This is what active asset allocation seeks to address by adjusting exposure to different assets on the basis of their relative promise, giving the best possible outcome.HSBC's Chaddha says asset allocation does not ensure a profit or guarantee against a loss. The aim is to deliver better risk-adjusted returns over time. "Hence, active asset allocation adjusted for the risk profile could provide good results," he says.
Asset allocation is also the key to wealth protection. This is supported by a study carried out by Karan Datta, National Sales Head at Axis Mutual Fund.
"If we take the three base assets that are available to investors easily by way of mutual funds-equities, bonds and gold-then in any single year two outperform and one underperforms. Timing this is difficult. Our study shows that an equally weighted portfolio in the last 15 years would have given negative returns in just one year and that year is not 2008 but mid-1990s."
PART - 3
Now comes the nitty-gritty of building a portfolio. There are various asset allocation models you can consider once you have established your basic policy. Although the advisor will customise the plan for you, there are three commonly used models - Strategic Asset Allocation, Dynamic Asset Allocation and Risk & Time Matrix Asset Allocation.
In this, the composition of the portfolio depends upon your time horizon and risk appetite. You must stick with the plan till the goal is achieved. The idea is to maintain the balance. The allocation that has been decided, for instance 60% equity and 40% debt, should be rebalanced once a year. This requires less monitoring and management fee. The risk, too, is lower.
Let's take an example. Ram has been saving Rs 10,000 a month for his retirement, which is 25 years away, from 1 January 2004. His investment policy states that his risk-taking capacity is moderate and that for the next 15 years he will keep 70% funds in equity, 20% in income funds and 10% in gold. And, he will rebalance the portfolio on January 1 of each subsequent year.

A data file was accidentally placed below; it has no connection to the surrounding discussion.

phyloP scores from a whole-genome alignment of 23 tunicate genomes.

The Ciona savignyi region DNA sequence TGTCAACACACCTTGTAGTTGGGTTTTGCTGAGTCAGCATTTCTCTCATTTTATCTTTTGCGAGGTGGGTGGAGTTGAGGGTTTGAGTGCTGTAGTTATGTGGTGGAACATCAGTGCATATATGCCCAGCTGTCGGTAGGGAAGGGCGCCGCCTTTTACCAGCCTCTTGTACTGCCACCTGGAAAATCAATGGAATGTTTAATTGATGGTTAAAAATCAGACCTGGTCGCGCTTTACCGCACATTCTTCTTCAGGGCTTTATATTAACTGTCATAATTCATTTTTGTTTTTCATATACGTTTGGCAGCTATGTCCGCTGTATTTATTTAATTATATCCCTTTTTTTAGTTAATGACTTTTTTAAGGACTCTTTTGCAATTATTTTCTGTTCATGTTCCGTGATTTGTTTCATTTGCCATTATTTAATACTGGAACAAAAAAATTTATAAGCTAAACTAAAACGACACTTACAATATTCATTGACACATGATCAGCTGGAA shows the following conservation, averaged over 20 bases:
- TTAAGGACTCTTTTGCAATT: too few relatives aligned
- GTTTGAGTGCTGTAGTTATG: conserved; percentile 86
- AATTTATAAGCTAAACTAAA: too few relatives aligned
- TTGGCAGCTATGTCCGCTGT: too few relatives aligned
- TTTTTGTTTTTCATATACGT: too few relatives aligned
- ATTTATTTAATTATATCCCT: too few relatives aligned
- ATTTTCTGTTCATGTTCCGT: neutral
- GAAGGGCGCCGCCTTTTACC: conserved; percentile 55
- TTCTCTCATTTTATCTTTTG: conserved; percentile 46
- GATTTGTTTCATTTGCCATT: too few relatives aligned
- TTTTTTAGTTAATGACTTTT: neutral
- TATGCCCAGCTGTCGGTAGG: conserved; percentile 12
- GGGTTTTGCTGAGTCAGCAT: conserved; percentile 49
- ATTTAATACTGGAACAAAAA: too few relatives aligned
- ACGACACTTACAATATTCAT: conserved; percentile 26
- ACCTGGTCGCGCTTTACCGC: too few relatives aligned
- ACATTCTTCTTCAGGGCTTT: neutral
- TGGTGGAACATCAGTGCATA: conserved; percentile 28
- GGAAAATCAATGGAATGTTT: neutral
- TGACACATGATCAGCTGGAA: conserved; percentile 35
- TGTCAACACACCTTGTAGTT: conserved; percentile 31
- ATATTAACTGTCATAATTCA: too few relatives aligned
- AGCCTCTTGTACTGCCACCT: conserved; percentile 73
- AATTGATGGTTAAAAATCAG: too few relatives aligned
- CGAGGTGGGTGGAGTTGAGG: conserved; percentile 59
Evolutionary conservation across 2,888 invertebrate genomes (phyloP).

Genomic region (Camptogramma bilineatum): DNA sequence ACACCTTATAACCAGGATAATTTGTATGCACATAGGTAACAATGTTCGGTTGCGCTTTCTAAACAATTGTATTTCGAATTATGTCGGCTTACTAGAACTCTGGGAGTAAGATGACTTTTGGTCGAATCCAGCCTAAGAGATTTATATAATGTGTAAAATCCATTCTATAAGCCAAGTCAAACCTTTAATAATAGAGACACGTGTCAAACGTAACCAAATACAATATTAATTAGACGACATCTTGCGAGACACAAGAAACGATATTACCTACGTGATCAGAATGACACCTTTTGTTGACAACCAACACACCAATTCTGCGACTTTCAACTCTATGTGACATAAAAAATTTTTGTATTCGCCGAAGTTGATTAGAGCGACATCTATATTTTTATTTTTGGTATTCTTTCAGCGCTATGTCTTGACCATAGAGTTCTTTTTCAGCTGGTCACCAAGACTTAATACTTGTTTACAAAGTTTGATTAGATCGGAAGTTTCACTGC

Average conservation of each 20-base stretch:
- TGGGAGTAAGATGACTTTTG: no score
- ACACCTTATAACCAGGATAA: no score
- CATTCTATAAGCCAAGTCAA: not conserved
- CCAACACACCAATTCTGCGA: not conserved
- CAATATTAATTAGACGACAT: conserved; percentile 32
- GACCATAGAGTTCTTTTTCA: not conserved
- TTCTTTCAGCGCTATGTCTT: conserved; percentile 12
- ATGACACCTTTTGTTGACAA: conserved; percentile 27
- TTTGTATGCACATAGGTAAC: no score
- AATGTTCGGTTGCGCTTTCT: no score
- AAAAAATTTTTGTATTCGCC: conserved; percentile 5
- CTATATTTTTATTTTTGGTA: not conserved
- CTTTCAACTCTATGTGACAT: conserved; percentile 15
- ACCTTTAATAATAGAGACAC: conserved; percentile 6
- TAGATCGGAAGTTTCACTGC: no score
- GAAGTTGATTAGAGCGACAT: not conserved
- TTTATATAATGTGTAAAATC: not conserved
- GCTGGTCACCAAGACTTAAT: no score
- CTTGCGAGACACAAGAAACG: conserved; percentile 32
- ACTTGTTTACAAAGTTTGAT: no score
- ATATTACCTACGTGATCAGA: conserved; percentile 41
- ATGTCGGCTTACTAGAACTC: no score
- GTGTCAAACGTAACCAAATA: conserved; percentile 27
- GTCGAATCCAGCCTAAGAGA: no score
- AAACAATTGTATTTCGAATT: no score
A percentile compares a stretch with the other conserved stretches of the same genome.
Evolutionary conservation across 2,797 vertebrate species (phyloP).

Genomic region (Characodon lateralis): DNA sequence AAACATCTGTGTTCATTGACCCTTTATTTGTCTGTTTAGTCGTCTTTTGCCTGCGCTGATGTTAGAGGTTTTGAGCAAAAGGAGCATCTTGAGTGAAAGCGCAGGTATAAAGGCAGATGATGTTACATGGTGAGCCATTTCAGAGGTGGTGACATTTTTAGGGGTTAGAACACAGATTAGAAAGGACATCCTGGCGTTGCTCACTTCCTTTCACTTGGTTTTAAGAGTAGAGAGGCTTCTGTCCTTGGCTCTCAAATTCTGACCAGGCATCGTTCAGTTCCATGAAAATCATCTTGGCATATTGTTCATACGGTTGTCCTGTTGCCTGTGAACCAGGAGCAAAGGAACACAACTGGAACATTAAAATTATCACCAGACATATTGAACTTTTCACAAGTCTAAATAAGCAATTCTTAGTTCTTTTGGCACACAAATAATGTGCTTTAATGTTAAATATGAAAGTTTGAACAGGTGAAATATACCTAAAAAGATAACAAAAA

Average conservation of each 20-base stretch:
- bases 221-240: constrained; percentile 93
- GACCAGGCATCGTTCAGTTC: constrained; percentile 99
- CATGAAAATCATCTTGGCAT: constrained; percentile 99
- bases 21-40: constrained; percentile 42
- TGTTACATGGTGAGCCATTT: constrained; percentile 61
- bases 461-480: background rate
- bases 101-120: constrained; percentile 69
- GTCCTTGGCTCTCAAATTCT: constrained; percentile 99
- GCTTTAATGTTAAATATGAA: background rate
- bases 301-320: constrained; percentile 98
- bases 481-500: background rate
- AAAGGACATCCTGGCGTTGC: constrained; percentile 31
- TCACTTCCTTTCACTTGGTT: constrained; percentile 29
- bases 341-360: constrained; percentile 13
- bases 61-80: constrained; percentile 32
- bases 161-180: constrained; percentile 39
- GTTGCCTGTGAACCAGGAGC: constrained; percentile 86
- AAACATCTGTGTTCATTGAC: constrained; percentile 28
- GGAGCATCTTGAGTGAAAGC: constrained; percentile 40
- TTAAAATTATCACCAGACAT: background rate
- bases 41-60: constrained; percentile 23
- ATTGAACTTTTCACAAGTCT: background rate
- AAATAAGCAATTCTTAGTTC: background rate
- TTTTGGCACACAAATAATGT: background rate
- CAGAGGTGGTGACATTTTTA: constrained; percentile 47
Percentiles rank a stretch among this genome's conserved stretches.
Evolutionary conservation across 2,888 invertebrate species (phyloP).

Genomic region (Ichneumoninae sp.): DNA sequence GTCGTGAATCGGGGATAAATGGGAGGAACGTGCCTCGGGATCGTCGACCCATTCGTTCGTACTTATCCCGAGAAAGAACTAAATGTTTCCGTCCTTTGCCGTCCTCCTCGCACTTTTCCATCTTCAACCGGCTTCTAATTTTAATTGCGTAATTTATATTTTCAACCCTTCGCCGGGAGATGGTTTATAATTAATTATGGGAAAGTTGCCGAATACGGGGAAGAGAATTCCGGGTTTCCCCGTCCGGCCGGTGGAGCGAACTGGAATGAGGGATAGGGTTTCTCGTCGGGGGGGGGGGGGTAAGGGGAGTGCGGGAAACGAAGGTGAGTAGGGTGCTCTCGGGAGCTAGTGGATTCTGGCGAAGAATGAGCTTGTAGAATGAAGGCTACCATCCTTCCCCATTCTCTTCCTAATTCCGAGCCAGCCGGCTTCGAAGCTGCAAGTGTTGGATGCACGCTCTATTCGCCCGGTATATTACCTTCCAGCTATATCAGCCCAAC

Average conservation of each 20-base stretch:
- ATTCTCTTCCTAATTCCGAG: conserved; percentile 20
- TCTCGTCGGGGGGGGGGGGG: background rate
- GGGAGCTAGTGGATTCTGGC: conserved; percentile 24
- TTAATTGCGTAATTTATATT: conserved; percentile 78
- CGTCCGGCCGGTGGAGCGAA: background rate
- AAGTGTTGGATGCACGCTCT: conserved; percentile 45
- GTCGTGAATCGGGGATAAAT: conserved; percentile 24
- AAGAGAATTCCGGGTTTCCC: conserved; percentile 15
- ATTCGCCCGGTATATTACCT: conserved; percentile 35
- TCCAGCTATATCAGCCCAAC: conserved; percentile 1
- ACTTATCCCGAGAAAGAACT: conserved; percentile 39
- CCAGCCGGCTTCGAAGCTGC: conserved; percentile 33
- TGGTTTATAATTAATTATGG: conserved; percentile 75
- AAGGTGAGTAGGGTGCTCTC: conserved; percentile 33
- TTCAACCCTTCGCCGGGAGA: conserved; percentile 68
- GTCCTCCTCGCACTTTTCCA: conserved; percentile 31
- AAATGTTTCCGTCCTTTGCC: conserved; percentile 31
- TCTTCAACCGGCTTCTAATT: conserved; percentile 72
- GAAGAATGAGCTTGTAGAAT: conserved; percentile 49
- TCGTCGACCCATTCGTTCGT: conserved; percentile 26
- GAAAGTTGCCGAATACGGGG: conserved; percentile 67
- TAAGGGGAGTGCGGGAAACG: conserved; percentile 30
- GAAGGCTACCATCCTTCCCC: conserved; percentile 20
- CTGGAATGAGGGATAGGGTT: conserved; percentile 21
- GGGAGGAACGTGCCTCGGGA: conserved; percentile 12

Dynamic asset allocation:
It is based on market factors. The weights given to each asset are decided on the basis of the market situation. The funds are more actively managed. The costs are more due to the higher churn. The returns, too, are volatile, and success depends on getting many factors right most of the time. Biju Behanan, founder, Finwell India, says he does not recommend this strategy to investors as it is timeconsuming and leads to portfolio volatility. The portfolio is reviewed typically every quarter and rebalanced according to the market situation.
Risk & Time Matrix Asset Allocation:
One can look at aggressive, balanced or conservative asset allocation based on one's profile, goals and fund availability. Shah says that with passage of time one is likely to have fewer responsibilities and lower risk appetite. "If the critical goals are discharged, then one can choose to be more flexible. On the other hand, if the goals are coming to maturity, then one may have to start moving funds from say equity to debt," he says.
The longer the time horizon the riskier products you need to choose. This is true, but time horizon is only one factor. The most important factor is the risk you are willing to take. This is based on behavioural factors, not just the time horizon. You may have a long time horizon but may be unwilling to take higher risk.
Your age determines the asset allocation. While this could be true, personal factors also matter. For example, a retired high ranking official with well-settled children and other sources of income may want to invest a large portion of his pension income in equities for his grandchildren. Conventional wisdom does not allow this.
Financial planners need to push/educate people to higher-risk products. Changing habits and perceptions is a longer and tougher process. "We tend to show our natural behaviour in volatile times," says Shah.